Kolb’s 25 years as Sun Valley’s Ski School Director transcended a period in Alpine Skiing that would also see the American racer reach the pinnacle of his/her existence.  As it did in year’s past, Sun Valley racers, as well as its ski school played a pivotal role in this success. Hosting World Cup events in 1975 and again in 1977, the slopes of Bald Mountain, as it had in its Harriman Cup years, again played host to the world’s most accomplished racers.  Italy’s Gustavo Thoeni, Sweden’s Ingemar Stenmark and the United States’ Steve Mahre dominated the events.


In the 1976 Winter Games in Innsbruck, Austria and the 1980 Games in Lake Placid, New York, America ski racers began a period of unprecedented triumphs. Phil and Steve Mahre from Yakama, Washington, Andy Mill from Aspen, Colorado, Cindy Nelson, from Lutsen, Michigan, the brother and sister team of Pete and Suzie Patterson, from Sun Valley, Idaho as well as the step-daughter of Bill Janss from Sun Valley, Christine Cooper, all gleaned admirable accomplishments in said games.  However, it was the 1984 games in Sarajevo, Yugoslavia where the American racer dominated the alpine events for the first time.  This American dominance would not be repeated again till the 2010 games in Vancouver, Canada.


Being the home province of Sun Valley’s Otto Lang, Sarajevo holds the distinction of being the first winter games held in a socialist country.  Winning more alpine skiing medals than any other country, American racers truly took over.  In the Men’s events, the twin brother team of Phil and Steve Mehre as well as Bill Johnson, from Mt Hood, Oregon triumphed two gold and one silver.  On the woman’s side, Debbie Armstrong from Salem, Oregon as well as Sun Valley’s Christian Cooper added to an American confiscation of emblems. Tammera McKinney, from Squaw Valley, California narrowly missed an American sweep of the woman’s Giant Slalom, after being squeezed into the fourth position by France’s Perrine Pelen. The late 70’s would again see ski resorts across the world develop at an unprecedented pace, as Sun Valley again observed their infrastructure of lodges and ski lifts lag far behind newer resorts such as Vail, Colorado, Deer Valley, Utah and Whistler, British Columbia.  Without the necessary infusions of cash to compete on such a grand scale, Bill Janss contemplated a sale of his Sun Valley.  Initially negotiating with Walt Disney Corporation, Sinclair Oil Corporation, and his owner, Earl Holding successfully acquire the historic resort in 1977 for the sum of $12,000,000.00 after reading about its availability in the Wall Street Journal.  With Holding’s “hands on” style of management, infusions of the necessary cash transpired on a grand scale with vast improvements to nearly all of Sun Valley’s frameworks.  Grand lodges, tremendously improved Chairlifts and state of the art snowmaking propelled Sun Valley to the number one position of North American Ski Resorts on Ski Magazine’s reader’s poll.  To date, Forbes Magazine estimates the value of the resort to be $300,000,000.00 Dollars.  As far as the Ski School was concerned, Holding took an opposite approach, allowing Kolb to attend to matters with little intervention.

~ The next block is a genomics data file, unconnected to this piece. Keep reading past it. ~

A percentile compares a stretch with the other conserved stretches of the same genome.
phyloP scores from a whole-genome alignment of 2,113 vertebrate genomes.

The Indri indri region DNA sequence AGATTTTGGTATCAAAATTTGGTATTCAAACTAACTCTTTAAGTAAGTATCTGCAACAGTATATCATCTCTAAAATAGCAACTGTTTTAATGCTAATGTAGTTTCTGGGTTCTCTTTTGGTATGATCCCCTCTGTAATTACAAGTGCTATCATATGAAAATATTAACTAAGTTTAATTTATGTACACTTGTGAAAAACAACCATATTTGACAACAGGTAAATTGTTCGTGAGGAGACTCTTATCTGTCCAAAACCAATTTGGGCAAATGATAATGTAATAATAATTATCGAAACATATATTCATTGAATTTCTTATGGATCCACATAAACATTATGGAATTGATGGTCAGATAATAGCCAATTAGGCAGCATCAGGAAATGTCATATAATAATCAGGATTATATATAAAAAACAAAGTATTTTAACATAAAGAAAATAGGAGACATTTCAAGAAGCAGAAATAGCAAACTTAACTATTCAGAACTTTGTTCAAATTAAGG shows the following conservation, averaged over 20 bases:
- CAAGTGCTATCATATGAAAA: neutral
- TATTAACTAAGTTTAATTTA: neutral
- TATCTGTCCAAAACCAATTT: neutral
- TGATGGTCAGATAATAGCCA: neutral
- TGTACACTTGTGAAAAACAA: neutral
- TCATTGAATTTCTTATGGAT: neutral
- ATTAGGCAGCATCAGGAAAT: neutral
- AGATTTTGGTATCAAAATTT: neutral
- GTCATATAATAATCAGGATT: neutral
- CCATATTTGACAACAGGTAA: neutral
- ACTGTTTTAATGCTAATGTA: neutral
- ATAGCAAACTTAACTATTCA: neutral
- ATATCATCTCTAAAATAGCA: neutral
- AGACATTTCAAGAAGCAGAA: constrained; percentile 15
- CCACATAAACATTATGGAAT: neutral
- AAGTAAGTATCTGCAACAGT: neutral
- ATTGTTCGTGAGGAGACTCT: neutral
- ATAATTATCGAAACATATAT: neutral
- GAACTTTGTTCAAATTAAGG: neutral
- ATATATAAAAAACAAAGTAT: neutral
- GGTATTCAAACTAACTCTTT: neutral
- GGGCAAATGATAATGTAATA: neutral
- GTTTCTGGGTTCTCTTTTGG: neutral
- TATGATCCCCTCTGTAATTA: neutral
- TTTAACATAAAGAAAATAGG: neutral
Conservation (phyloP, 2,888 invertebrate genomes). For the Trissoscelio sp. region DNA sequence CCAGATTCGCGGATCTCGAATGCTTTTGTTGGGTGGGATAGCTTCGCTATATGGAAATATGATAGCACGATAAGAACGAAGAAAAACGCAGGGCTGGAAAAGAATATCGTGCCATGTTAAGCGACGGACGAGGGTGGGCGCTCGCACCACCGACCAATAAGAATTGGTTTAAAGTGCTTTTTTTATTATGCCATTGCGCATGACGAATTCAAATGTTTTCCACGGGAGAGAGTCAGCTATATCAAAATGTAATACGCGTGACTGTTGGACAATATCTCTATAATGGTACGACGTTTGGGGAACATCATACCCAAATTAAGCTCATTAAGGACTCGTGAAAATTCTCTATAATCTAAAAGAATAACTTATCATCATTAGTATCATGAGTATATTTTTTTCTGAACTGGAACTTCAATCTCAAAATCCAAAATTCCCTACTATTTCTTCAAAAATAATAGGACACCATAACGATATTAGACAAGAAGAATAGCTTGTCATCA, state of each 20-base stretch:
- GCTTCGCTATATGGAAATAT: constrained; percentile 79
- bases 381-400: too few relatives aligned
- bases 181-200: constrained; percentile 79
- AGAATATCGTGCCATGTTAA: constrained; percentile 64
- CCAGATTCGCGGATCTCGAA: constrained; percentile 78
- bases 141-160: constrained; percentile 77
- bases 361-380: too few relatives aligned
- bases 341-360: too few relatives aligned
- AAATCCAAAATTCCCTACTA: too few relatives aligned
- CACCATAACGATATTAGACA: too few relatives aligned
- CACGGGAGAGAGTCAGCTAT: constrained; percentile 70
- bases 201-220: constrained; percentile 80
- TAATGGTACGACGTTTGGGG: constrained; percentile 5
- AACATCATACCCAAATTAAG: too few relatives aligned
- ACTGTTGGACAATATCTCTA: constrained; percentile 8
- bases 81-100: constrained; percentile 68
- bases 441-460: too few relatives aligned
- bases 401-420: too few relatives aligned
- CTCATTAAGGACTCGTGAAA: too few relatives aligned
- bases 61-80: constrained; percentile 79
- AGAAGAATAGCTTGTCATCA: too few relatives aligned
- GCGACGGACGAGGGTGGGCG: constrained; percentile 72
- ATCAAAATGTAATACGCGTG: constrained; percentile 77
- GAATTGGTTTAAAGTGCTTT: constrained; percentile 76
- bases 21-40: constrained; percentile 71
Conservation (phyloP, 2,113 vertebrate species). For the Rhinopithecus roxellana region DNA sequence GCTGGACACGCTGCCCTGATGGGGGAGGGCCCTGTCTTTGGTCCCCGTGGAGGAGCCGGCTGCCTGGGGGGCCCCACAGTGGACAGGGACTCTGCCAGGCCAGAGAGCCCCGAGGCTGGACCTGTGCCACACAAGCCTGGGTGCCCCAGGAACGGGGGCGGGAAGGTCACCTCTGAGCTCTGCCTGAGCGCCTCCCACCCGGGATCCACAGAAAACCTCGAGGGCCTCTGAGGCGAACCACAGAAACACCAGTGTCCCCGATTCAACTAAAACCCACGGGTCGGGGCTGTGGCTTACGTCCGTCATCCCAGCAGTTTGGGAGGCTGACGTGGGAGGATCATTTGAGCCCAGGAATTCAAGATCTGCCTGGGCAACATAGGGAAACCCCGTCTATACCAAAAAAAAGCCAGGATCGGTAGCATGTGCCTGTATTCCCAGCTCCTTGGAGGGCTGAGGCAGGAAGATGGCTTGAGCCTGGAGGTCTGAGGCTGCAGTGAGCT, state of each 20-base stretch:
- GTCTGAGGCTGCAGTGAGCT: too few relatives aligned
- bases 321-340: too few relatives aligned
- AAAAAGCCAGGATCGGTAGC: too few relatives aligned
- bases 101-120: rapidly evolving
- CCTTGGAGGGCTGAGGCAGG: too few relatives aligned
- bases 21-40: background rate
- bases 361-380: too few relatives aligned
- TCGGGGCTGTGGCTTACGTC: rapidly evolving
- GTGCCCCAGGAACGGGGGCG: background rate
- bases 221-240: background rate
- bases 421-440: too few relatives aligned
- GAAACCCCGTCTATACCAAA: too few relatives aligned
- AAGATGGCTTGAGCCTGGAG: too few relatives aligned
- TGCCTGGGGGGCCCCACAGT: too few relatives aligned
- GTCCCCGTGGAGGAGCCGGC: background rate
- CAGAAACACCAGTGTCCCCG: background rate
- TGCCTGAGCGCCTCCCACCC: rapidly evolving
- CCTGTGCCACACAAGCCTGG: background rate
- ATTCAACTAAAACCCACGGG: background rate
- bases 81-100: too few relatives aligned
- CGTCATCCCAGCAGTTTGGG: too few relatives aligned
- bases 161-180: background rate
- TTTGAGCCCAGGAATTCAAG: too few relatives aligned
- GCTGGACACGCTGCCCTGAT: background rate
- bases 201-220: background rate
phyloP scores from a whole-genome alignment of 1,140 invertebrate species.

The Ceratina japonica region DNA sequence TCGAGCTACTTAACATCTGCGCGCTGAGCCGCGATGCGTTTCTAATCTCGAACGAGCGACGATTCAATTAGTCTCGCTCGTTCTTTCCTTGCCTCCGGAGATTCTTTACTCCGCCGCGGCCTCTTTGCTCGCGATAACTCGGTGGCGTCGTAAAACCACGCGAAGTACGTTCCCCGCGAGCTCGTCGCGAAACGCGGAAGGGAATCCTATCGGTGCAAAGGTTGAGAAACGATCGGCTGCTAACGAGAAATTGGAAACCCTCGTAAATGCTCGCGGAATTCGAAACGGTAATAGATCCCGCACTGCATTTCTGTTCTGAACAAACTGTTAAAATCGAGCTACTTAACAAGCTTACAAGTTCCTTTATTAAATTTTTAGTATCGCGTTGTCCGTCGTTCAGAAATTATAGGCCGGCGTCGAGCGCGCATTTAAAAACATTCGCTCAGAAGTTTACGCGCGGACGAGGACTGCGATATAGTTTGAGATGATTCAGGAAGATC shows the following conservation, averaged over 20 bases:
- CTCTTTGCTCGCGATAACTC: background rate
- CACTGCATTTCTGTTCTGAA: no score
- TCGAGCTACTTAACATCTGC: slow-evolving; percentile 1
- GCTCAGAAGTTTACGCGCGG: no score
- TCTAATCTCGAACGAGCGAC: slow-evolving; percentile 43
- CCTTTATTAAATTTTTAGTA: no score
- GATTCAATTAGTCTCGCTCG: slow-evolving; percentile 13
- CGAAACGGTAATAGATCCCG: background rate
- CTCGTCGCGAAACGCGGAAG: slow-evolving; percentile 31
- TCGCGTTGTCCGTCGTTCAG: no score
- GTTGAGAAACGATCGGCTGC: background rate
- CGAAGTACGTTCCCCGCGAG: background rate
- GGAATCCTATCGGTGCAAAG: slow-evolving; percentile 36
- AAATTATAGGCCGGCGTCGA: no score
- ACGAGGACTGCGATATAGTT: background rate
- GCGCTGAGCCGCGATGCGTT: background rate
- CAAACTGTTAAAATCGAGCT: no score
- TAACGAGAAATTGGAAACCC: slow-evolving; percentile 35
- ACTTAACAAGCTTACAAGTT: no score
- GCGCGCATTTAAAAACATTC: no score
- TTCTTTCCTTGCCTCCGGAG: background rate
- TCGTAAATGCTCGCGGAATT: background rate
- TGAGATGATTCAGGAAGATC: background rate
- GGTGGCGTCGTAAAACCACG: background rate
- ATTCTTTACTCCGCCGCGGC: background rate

As US Ski Team Members and local ski team coaches Ken Corrock and Terry Palmer joined the ranks of the Ski School, Sun Valley ski racers acquired even more Olympic hardware in the 1994 and 1998 Olympic Games when Picabo Street secured silver and gold. However, it was the Winter Games of 2002 in Salt Lake City, Utah that truly brought the flavor of the Olympics closest to its slopes. While Sun Valley hosted no Olympic venues for the games, its facilities were used by many of the world’s alpine and Nordic ski teams for training purposes.  Sun Valley’s sister resort of Snow Basin, Utah, also owned by Earl Holding, hosted the downhill, super-G and combined events. Switzerland’s downhill skiing champion Bernhard Russi, at the requests of Earl Holding and Rainer Kolb, designed the slopes of Snow Basin for the Downhill competitions.  Dominating the alpine events in said games, Austrians who acquired 9 of the 30 medals awarded.  The lone American Alpine skier to appropriate any medals from the 2002 Winter Olympic Games was Bode Miller from Easton, New Hampshire.










Jim Stelling, George King, Bob Griswold, Bob Hamilton, and Pat Bauman



Christl Haas




Toni Sailer, Hinterseer Ernst, Hias Leitner, Anderl Molterer

Christian Pravda